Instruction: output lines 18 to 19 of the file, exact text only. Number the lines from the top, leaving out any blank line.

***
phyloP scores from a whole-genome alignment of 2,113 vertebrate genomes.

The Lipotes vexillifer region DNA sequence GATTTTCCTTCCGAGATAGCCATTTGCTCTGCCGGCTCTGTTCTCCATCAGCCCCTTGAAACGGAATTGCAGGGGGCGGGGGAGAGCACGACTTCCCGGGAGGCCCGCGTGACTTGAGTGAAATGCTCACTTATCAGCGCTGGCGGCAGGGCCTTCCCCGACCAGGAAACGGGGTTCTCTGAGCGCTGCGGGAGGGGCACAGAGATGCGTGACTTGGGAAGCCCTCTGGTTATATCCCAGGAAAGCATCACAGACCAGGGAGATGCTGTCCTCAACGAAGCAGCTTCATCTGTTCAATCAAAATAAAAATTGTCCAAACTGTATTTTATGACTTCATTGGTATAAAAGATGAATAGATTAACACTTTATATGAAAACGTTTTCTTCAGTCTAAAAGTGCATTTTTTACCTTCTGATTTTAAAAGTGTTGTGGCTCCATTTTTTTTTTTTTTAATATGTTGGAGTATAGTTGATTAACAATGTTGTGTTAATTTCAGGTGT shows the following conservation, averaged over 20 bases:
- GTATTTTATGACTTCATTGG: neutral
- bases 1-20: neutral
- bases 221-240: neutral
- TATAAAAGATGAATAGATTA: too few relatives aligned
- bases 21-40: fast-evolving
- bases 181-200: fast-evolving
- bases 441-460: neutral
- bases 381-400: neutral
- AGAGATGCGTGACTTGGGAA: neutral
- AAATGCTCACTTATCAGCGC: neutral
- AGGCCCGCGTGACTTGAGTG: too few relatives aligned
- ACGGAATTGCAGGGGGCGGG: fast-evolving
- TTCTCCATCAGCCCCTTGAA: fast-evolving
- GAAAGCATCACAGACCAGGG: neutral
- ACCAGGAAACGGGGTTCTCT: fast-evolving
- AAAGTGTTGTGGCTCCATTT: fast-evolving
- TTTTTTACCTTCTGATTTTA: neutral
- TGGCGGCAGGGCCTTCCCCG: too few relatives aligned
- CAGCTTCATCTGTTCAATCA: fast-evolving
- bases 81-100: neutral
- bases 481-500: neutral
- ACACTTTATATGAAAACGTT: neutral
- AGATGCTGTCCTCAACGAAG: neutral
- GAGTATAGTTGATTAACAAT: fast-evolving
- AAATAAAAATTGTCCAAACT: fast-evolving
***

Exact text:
- AAAGTGTTGTGGCTCCATTT: fast-evolving
- TTTTTTACCTTCTGATTTTA: neutral